The bidding process is a challenge for everyone, and I think most would agree, that it's worth getting right the first time. Guaranteeing this is in large part to a well crafted and thoughtful RFP document.
This RFP, or Request For Proposal should answer every possible question a vendors would have to ask regarding the project requirements, specs, or timeline when evaluating and creating their bid. The goal of your RFP is to prevent follow-up questions as much as possible, so being thorough is a top priority.
Here is a shortlist of data points should be considered for inclusion into your RFP for a commercial production:
Timeline and budget are two big pieces of information that are too often missing or unknown. Despite some apprehension one may have to putting these cards on the table, it will always serve your purpose of not wasting time, and getting appropriate options together if you are forthcoming with budget and timeline. Use your ability to sniff-out foolish bidding to keep your project protected, not omission of critical information.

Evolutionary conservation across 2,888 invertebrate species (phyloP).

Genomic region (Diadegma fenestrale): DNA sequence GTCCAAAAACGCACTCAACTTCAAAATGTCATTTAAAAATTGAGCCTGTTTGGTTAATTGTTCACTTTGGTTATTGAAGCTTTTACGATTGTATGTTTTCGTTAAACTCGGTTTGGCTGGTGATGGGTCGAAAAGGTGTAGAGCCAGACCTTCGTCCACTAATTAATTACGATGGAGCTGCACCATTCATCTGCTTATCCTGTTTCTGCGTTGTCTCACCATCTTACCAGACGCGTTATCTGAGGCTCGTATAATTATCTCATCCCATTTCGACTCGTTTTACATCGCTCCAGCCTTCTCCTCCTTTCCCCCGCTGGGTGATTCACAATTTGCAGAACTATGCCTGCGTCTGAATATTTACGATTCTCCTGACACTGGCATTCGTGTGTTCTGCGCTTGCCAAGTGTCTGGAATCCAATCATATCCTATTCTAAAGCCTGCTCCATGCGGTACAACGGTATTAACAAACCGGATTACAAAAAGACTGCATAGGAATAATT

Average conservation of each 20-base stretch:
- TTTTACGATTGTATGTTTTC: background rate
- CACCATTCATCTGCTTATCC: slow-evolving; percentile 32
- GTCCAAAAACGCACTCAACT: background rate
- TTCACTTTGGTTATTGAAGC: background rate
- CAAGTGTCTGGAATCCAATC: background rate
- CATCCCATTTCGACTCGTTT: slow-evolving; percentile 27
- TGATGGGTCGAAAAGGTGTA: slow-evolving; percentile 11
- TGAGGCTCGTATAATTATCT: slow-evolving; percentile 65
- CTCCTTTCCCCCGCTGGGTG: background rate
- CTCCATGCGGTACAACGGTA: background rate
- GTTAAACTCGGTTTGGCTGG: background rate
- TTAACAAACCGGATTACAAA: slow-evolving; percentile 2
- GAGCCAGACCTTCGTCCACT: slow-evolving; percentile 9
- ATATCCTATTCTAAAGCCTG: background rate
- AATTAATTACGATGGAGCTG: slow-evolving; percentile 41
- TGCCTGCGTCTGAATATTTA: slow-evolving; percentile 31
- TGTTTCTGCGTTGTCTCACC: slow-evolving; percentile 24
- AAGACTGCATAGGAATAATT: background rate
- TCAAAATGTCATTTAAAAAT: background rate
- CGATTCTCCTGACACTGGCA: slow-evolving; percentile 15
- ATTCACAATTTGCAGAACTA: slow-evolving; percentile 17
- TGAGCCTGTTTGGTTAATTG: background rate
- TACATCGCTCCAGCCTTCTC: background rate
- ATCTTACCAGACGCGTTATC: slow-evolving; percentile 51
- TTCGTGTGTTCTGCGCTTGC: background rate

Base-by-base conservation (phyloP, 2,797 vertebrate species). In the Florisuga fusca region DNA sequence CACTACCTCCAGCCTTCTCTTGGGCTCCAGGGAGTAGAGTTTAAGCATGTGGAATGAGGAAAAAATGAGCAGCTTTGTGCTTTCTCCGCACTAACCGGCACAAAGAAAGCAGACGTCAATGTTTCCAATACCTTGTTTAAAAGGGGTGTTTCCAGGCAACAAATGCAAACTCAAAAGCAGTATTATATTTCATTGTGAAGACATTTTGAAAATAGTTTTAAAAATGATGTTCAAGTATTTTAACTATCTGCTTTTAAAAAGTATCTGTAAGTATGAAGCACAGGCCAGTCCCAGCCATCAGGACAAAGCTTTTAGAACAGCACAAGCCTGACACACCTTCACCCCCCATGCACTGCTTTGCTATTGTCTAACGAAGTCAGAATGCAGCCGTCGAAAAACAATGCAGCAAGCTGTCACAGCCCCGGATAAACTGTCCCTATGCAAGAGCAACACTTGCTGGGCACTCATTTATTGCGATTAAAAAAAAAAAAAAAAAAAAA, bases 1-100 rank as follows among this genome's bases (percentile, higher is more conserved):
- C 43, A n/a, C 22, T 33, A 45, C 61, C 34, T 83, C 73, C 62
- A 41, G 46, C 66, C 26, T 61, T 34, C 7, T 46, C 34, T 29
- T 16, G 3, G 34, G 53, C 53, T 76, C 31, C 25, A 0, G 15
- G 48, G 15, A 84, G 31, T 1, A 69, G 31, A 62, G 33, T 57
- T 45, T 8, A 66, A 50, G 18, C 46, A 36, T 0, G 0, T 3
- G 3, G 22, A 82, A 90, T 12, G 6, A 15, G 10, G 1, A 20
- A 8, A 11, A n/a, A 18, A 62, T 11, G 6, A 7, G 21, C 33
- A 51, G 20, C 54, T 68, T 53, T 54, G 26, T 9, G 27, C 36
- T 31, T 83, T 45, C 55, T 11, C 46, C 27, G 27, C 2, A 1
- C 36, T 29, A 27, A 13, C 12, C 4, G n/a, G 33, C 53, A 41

Any creative needs (scripting, storyboarding, style references, look references, etc)
Casting needs, location needs, pre-production meeting needs, other meeting or progress reporting needs, talent (direct pay by client or within bid)
Number of clients in attendance, video village expectations or requirements, required shoot days (if firm),
Music requirements, required rounds of revisions / cuts, FTP review or in-person, color correction, voice-over, sound design, 2d/3d graphics and/or compositing, visual-Fx
delivery method, resolution, file format, caption requirements, any dub-house specs or streaming service specs
Of course, every project is different and you should never rush this process. It will pay-off throughout the process. An ounce of prevention is worth a pound of cure.